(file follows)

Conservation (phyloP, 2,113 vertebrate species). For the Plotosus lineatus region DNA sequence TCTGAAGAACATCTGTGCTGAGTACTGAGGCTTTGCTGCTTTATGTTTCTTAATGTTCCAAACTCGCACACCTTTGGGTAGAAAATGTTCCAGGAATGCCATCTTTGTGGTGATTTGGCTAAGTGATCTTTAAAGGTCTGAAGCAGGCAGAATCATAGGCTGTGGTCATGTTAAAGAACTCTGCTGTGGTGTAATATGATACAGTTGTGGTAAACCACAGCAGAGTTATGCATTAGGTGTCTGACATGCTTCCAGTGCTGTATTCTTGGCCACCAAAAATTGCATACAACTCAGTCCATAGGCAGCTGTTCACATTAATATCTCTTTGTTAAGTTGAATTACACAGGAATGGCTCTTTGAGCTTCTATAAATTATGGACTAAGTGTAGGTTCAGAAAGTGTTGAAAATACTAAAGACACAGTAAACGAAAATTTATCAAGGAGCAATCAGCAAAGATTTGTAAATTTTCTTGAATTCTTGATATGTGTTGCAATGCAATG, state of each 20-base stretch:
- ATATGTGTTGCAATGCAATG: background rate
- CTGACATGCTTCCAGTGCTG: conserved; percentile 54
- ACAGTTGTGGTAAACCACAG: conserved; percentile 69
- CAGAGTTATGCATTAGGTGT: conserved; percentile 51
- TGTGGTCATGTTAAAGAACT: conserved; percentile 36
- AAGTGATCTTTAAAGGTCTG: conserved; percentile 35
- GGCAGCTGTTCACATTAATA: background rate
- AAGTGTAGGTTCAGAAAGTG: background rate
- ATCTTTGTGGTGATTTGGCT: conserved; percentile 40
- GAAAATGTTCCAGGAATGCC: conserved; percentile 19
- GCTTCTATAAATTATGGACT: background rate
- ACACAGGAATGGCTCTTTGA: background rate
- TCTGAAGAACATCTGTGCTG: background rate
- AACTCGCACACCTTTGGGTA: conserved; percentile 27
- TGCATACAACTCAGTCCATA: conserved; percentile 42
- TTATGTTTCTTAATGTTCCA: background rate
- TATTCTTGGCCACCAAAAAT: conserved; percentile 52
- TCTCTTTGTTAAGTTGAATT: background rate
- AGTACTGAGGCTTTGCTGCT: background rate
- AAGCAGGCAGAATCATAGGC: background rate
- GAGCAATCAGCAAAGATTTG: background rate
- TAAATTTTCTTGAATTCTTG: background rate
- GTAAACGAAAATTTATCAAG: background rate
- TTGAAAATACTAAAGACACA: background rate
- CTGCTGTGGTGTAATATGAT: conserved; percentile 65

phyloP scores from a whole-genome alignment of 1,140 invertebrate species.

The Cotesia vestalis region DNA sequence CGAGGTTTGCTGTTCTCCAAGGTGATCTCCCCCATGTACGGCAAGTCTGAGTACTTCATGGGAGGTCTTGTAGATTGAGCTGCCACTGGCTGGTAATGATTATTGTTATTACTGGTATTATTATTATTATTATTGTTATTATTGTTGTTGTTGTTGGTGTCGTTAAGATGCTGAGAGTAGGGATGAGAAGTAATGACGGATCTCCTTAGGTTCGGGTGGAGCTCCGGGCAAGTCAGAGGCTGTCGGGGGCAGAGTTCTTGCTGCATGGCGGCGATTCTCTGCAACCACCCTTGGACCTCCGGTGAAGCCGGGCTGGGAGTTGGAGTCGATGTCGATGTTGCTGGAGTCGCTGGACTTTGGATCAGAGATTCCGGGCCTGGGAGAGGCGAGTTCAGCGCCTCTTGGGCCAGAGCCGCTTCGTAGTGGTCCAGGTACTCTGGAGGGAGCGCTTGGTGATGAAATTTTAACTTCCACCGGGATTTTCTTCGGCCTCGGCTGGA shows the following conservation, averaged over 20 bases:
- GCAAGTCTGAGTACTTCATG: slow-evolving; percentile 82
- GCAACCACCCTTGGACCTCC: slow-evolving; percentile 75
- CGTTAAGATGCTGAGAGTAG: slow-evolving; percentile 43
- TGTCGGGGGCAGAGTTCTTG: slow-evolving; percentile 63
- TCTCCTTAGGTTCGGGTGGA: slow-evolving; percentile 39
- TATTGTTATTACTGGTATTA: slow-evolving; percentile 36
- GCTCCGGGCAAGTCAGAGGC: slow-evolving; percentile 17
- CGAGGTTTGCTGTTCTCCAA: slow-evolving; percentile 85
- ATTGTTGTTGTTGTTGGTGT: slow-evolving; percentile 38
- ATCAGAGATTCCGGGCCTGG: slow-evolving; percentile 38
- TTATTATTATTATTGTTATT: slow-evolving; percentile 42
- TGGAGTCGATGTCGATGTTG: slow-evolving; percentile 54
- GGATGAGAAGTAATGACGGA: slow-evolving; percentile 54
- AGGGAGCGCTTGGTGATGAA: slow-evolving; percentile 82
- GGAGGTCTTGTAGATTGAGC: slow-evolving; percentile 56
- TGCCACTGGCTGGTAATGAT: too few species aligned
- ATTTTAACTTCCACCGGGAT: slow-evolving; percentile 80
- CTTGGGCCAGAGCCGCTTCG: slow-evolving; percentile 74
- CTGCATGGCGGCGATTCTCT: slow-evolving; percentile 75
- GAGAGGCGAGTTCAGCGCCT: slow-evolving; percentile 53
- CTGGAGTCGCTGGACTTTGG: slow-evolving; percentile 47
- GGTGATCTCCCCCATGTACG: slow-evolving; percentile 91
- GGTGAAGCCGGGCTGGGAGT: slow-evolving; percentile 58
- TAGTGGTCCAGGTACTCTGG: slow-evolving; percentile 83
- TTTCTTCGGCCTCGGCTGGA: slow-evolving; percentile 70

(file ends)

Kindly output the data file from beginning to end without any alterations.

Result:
Conservation (phyloP, 2,113 vertebrate species). For the Plotosus lineatus region DNA sequence TCTGAAGAACATCTGTGCTGAGTACTGAGGCTTTGCTGCTTTATGTTTCTTAATGTTCCAAACTCGCACACCTTTGGGTAGAAAATGTTCCAGGAATGCCATCTTTGTGGTGATTTGGCTAAGTGATCTTTAAAGGTCTGAAGCAGGCAGAATCATAGGCTGTGGTCATGTTAAAGAACTCTGCTGTGGTGTAATATGATACAGTTGTGGTAAACCACAGCAGAGTTATGCATTAGGTGTCTGACATGCTTCCAGTGCTGTATTCTTGGCCACCAAAAATTGCATACAACTCAGTCCATAGGCAGCTGTTCACATTAATATCTCTTTGTTAAGTTGAATTACACAGGAATGGCTCTTTGAGCTTCTATAAATTATGGACTAAGTGTAGGTTCAGAAAGTGTTGAAAATACTAAAGACACAGTAAACGAAAATTTATCAAGGAGCAATCAGCAAAGATTTGTAAATTTTCTTGAATTCTTGATATGTGTTGCAATGCAATG, state of each 20-base stretch:
- ATATGTGTTGCAATGCAATG: background rate
- CTGACATGCTTCCAGTGCTG: conserved; percentile 54
- ACAGTTGTGGTAAACCACAG: conserved; percentile 69
- CAGAGTTATGCATTAGGTGT: conserved; percentile 51
- TGTGGTCATGTTAAAGAACT: conserved; percentile 36
- AAGTGATCTTTAAAGGTCTG: conserved; percentile 35
- GGCAGCTGTTCACATTAATA: background rate
- AAGTGTAGGTTCAGAAAGTG: background rate
- ATCTTTGTGGTGATTTGGCT: conserved; percentile 40
- GAAAATGTTCCAGGAATGCC: conserved; percentile 19
- GCTTCTATAAATTATGGACT: background rate
- ACACAGGAATGGCTCTTTGA: background rate
- TCTGAAGAACATCTGTGCTG: background rate
- AACTCGCACACCTTTGGGTA: conserved; percentile 27
- TGCATACAACTCAGTCCATA: conserved; percentile 42
- TTATGTTTCTTAATGTTCCA: background rate
- TATTCTTGGCCACCAAAAAT: conserved; percentile 52
- TCTCTTTGTTAAGTTGAATT: background rate
- AGTACTGAGGCTTTGCTGCT: background rate
- AAGCAGGCAGAATCATAGGC: background rate
- GAGCAATCAGCAAAGATTTG: background rate
- TAAATTTTCTTGAATTCTTG: background rate
- GTAAACGAAAATTTATCAAG: background rate
- TTGAAAATACTAAAGACACA: background rate
- CTGCTGTGGTGTAATATGAT: conserved; percentile 65

phyloP scores from a whole-genome alignment of 1,140 invertebrate species.

The Cotesia vestalis region DNA sequence CGAGGTTTGCTGTTCTCCAAGGTGATCTCCCCCATGTACGGCAAGTCTGAGTACTTCATGGGAGGTCTTGTAGATTGAGCTGCCACTGGCTGGTAATGATTATTGTTATTACTGGTATTATTATTATTATTATTGTTATTATTGTTGTTGTTGTTGGTGTCGTTAAGATGCTGAGAGTAGGGATGAGAAGTAATGACGGATCTCCTTAGGTTCGGGTGGAGCTCCGGGCAAGTCAGAGGCTGTCGGGGGCAGAGTTCTTGCTGCATGGCGGCGATTCTCTGCAACCACCCTTGGACCTCCGGTGAAGCCGGGCTGGGAGTTGGAGTCGATGTCGATGTTGCTGGAGTCGCTGGACTTTGGATCAGAGATTCCGGGCCTGGGAGAGGCGAGTTCAGCGCCTCTTGGGCCAGAGCCGCTTCGTAGTGGTCCAGGTACTCTGGAGGGAGCGCTTGGTGATGAAATTTTAACTTCCACCGGGATTTTCTTCGGCCTCGGCTGGA shows the following conservation, averaged over 20 bases:
- GCAAGTCTGAGTACTTCATG: slow-evolving; percentile 82
- GCAACCACCCTTGGACCTCC: slow-evolving; percentile 75
- CGTTAAGATGCTGAGAGTAG: slow-evolving; percentile 43
- TGTCGGGGGCAGAGTTCTTG: slow-evolving; percentile 63
- TCTCCTTAGGTTCGGGTGGA: slow-evolving; percentile 39
- TATTGTTATTACTGGTATTA: slow-evolving; percentile 36
- GCTCCGGGCAAGTCAGAGGC: slow-evolving; percentile 17
- CGAGGTTTGCTGTTCTCCAA: slow-evolving; percentile 85
- ATTGTTGTTGTTGTTGGTGT: slow-evolving; percentile 38
- ATCAGAGATTCCGGGCCTGG: slow-evolving; percentile 38
- TTATTATTATTATTGTTATT: slow-evolving; percentile 42
- TGGAGTCGATGTCGATGTTG: slow-evolving; percentile 54
- GGATGAGAAGTAATGACGGA: slow-evolving; percentile 54
- AGGGAGCGCTTGGTGATGAA: slow-evolving; percentile 82
- GGAGGTCTTGTAGATTGAGC: slow-evolving; percentile 56
- TGCCACTGGCTGGTAATGAT: too few species aligned
- ATTTTAACTTCCACCGGGAT: slow-evolving; percentile 80
- CTTGGGCCAGAGCCGCTTCG: slow-evolving; percentile 74
- CTGCATGGCGGCGATTCTCT: slow-evolving; percentile 75
- GAGAGGCGAGTTCAGCGCCT: slow-evolving; percentile 53
- CTGGAGTCGCTGGACTTTGG: slow-evolving; percentile 47
- GGTGATCTCCCCCATGTACG: slow-evolving; percentile 91
- GGTGAAGCCGGGCTGGGAGT: slow-evolving; percentile 58
- TAGTGGTCCAGGTACTCTGG: slow-evolving; percentile 83
- TTTCTTCGGCCTCGGCTGGA: slow-evolving; percentile 70